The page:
The emergence of new technologies has meant that certain types of transactions that used to be handled via a paper contract are now being created, and in some cases performed, automatically. These are known as smart contracts.
Smart contracts can take different forms including a natural language contract with automatic performance by code (such as a direct debit), a contract recorded in code with no natural language version (some decentralised crypto-currency exchanges operate this way), or a mix of the two.
While the Law Commission has found that the existing law of contract in England and Wales can apply to smart contracts – they do give rise to certain challenges, especially those that are recorded solely in code. The Law Commission has provided a number of recommendations when creating smart contracts, including:
- making clear which takes precedence in the event of conflict – natural language or code;
- building in a mechanism to suspend code that performs obligations, pending dispute resolution;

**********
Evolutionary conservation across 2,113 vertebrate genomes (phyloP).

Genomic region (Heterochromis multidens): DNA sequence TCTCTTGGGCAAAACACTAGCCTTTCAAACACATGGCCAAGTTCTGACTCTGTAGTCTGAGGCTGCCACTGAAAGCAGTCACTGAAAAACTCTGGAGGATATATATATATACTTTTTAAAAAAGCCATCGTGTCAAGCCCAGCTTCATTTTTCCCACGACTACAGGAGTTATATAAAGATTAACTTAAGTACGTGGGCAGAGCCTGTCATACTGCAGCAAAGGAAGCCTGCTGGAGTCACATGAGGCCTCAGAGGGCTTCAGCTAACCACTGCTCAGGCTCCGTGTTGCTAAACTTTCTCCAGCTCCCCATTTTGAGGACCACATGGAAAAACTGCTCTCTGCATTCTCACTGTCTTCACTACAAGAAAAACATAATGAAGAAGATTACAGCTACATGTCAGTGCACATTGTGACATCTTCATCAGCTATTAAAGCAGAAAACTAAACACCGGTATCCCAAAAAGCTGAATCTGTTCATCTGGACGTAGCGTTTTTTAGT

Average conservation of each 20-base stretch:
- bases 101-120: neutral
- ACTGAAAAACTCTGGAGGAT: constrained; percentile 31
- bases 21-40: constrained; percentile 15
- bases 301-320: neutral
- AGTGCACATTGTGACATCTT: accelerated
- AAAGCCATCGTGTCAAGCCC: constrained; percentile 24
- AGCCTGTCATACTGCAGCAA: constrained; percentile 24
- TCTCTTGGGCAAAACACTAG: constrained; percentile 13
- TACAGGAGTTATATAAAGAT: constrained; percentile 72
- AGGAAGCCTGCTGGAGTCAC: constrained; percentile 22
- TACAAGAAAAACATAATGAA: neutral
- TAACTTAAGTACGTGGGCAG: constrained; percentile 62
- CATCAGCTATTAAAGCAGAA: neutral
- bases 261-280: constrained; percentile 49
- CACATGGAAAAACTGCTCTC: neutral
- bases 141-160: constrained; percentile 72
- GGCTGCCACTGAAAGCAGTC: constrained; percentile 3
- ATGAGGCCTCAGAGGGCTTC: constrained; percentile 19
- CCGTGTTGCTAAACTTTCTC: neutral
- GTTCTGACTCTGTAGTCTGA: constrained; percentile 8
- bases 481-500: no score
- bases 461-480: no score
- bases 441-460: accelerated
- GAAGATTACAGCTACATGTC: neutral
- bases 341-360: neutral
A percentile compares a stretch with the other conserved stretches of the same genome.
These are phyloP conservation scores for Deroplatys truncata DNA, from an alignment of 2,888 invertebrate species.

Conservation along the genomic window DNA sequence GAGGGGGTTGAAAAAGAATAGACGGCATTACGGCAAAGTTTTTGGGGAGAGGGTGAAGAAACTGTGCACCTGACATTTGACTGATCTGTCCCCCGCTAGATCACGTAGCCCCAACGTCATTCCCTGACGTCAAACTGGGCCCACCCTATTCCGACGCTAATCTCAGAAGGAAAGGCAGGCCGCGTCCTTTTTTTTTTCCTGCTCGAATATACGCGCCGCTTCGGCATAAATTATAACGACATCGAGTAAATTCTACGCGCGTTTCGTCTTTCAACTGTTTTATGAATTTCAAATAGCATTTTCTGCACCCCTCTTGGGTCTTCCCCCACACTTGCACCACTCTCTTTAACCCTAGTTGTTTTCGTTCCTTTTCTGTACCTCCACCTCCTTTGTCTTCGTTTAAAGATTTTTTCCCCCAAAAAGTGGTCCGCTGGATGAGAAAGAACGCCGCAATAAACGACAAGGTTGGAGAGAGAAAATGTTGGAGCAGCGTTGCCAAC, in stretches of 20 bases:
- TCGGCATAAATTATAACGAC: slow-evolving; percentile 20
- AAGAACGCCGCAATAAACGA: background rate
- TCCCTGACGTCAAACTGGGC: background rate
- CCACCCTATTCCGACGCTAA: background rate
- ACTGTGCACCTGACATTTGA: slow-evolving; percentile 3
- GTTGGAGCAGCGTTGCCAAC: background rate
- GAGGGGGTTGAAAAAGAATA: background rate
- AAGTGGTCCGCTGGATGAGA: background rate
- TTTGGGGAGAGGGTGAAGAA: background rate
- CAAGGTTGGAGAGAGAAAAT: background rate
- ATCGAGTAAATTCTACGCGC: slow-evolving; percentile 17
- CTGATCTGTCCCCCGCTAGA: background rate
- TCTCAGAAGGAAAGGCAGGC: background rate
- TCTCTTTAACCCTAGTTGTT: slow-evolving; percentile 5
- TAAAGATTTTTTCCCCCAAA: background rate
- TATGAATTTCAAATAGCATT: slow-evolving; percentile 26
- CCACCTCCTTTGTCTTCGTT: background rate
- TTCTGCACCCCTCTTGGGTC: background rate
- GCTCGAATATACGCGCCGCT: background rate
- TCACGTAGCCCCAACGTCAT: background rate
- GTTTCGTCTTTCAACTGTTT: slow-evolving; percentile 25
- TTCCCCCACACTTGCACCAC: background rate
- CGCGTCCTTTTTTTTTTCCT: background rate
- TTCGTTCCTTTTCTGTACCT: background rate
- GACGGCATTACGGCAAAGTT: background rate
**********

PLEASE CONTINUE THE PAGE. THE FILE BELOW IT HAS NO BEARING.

- allocating risk relating to problems with the code; and
- providing natural language explanations of coded obligations.
A particularly challenging aspect of smart contracts is the difficulty in finding the real-world locations of the digital objects or digital actions. This means that ascribing jurisdiction to the contract will be challenging and private international law may become applicable.
The UK government has asked the Law Commission to undertake a project to set out the current rules on private international law as they may apply to smart contracts, and, if appropriate, make recommendations for legal reform.
The Law Commission plans to begin the project in the first half of 2022.